At this point, you may be asking, but is that not what you (me) expected? And to tell you the honest cross-my-heart-hope-to-die truth, it was expected. I was not surprised that I didn’t like the play. I could name, almost scene for scene, performance by performance, what I thought was wrong with the play. There were moments I didn’t hate, as there is with anything, but in general I walked away thinking it was pretty much par for the course when it comes to Maynardville (which, in my opinion, is not good enough, to put it mildly.) My compatriots and I met for a drink afterwards and we laid out the problems we had, lamented moments which could’ve worked but didn’t, and laughed at instances we found ridiculous. But then, half way through another ice-cold Castle Lite, a draft this time (wearing my big-boy pants in front of my theatre cohorts), a feeling of melancholy settled over me. I wrestled with this feeling through late hours of that night and until the evening of the next day. Why did I not run home, as I expected to do and what was expected of me to do, and write with glee about the faulty production I witnessed?

My best guess, as I still struggle with it, is that I wanted “Richard III” to exceed my expectations and when it didn’t there was a sense of celebration amongst those I know and those who share my feelings about Maynardville. And this is what made me melancholic. We were glad the production failed (in our estimation and opinion, which is not shared by everyone). I reason that we were glad, because it’s another nail in the coffin and that it’s one step closer to an implosion which might lead to a serious change. The truth, however, might be closer to the childish joy of saying “I told you so.” We can revel in our own superiority by pointing at the failure of an institution that cannot win us over if it tried.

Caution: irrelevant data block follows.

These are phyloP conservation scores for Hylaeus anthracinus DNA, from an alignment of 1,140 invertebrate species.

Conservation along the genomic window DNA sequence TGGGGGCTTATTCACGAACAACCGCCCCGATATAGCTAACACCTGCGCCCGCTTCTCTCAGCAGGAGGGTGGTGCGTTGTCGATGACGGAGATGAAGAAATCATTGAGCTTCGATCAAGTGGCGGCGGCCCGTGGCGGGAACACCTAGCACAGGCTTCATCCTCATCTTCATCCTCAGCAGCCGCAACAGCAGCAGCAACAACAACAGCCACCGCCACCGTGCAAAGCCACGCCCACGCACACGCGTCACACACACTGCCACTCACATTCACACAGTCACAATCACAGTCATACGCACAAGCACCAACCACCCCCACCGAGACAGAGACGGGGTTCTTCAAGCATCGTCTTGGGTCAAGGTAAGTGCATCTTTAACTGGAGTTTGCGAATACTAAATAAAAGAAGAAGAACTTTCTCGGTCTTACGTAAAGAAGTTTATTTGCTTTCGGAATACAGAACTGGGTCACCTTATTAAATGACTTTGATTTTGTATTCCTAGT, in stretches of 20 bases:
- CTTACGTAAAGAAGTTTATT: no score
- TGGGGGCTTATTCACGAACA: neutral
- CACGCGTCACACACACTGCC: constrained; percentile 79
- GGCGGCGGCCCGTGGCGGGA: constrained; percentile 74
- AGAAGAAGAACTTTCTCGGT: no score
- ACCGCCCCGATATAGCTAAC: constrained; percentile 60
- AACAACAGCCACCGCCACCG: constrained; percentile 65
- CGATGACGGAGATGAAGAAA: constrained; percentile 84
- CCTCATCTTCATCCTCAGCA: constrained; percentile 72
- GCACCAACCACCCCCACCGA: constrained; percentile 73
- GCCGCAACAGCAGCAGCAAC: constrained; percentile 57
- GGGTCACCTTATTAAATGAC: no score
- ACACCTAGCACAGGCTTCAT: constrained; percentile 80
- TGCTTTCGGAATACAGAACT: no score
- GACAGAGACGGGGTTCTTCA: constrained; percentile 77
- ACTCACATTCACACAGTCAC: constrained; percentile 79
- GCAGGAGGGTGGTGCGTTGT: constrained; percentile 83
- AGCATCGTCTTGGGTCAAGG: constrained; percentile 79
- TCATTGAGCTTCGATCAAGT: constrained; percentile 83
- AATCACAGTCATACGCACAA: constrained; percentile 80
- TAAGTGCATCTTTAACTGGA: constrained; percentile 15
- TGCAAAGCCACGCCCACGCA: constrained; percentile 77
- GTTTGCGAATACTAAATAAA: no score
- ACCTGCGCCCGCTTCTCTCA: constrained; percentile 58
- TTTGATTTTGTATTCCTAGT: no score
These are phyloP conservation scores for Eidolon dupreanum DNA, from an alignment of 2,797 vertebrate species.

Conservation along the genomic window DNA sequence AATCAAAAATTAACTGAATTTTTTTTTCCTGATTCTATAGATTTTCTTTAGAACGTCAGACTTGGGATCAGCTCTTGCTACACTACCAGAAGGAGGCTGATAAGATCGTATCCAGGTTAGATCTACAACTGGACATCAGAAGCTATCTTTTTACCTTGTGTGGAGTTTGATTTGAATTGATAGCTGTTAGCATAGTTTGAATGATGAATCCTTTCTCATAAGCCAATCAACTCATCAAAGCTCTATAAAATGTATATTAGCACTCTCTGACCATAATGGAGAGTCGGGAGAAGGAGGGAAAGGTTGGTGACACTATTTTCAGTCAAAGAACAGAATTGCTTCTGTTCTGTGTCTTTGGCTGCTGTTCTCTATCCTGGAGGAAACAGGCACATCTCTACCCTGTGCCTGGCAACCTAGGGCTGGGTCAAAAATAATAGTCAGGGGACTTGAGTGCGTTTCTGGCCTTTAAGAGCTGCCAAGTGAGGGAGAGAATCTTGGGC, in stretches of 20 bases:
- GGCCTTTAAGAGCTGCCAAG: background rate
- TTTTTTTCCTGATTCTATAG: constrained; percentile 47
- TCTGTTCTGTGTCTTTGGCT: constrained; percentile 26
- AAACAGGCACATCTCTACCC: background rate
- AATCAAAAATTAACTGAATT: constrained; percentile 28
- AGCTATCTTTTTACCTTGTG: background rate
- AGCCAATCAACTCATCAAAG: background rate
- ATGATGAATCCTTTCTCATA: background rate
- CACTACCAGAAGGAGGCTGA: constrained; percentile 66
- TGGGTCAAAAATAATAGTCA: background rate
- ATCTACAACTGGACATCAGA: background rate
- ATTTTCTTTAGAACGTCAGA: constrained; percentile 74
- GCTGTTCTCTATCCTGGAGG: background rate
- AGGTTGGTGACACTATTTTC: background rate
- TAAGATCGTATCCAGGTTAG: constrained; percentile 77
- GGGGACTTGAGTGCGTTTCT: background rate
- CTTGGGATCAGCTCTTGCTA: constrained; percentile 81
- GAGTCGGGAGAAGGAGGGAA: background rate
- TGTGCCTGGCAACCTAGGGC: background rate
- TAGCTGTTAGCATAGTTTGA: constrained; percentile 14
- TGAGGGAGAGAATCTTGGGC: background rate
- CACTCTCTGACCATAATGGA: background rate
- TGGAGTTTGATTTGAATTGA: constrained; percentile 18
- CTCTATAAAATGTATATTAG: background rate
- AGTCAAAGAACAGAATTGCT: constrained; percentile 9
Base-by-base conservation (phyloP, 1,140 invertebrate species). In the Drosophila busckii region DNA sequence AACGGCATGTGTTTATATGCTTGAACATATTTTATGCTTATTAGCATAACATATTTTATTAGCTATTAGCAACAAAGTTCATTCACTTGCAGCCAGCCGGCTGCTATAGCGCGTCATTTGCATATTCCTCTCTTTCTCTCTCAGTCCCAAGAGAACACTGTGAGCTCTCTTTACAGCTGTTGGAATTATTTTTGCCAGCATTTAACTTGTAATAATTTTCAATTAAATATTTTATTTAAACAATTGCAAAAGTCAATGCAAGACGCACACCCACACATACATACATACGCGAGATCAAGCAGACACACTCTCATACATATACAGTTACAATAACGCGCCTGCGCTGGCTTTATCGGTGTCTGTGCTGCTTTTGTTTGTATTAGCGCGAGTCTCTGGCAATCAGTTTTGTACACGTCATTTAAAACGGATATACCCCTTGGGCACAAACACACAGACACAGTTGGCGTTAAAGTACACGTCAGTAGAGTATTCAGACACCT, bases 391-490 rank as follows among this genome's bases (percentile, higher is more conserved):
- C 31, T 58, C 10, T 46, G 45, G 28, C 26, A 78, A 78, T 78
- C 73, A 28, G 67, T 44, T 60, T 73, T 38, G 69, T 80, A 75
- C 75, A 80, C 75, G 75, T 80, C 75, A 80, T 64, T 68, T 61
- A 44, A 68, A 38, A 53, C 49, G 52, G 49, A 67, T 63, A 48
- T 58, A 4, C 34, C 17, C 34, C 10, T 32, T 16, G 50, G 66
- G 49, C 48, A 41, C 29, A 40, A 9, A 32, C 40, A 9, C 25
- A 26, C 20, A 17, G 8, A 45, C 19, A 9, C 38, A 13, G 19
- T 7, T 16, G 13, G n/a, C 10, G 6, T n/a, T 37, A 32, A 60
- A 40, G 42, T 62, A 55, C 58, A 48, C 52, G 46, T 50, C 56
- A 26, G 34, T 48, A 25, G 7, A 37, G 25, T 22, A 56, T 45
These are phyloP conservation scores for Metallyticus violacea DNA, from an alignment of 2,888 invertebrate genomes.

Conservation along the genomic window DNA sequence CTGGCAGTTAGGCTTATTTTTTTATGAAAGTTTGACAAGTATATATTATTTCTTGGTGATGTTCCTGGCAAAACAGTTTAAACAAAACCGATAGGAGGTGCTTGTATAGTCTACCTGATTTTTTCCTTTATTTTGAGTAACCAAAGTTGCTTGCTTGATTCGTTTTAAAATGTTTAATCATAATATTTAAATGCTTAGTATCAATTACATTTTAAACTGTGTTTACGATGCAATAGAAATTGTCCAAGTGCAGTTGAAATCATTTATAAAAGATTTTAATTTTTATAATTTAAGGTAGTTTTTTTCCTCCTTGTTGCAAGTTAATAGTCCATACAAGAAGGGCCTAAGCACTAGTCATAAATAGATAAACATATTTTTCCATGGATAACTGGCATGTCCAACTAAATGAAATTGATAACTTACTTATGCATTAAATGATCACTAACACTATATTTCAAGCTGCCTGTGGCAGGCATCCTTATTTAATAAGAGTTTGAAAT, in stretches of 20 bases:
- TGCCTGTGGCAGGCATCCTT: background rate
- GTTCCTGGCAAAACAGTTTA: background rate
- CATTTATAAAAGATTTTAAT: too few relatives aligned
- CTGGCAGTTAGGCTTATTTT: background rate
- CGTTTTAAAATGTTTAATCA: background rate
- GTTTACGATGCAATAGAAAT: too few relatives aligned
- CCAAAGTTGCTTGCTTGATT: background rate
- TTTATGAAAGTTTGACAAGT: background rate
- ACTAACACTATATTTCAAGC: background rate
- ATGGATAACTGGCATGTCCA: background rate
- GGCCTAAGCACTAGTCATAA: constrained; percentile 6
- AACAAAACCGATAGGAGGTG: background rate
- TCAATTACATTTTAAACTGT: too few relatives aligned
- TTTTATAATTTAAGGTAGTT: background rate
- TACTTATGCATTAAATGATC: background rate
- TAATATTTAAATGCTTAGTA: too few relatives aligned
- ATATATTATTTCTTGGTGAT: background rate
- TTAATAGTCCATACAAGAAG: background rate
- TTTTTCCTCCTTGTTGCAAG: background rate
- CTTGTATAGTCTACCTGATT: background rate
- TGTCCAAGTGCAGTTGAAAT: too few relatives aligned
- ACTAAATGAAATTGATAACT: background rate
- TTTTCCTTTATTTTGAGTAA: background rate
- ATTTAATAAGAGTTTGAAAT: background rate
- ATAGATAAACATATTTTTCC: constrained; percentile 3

This is an not an attempt to vindicate Maynardville or “Richard III”. The play was not good. The faults outweighed the merits, but in saying that. I am admitting that there were merits. And there were. There’s one thing I can’t fault the production with and that’s the fact it was obviously trying. The director (the very talented Lara Bye), her mostly-miscast actors, designers and crew were definitely attempting to break from the confines of mediocrity for which Maynardville is so famous. That they couldn’t rise above the history is a shame, but should we not be hopeful that an attempt was made?

Another reason for my lugubrious mood may well be the realisation that Maynardville won’t change because no one wants it to change. No one. Not us, nor them. If Maynardville and its shadowy cabal of a board (I imagine them in a castle, pale, feeding on virgin boys and singing Prussian monastery hymns) continue to resist change, then we, their critics, get to continue our criticisms. Welcome to the circle of unimportant, egoistic bullshit. Am I ashamed of my critique? Not at all. Is there something to be done about it? Of course. Why haven’t we done it? Because it’s easier to point out Maynardville’s flaws than to make a serious, loud, positive attempt to change what bothers us.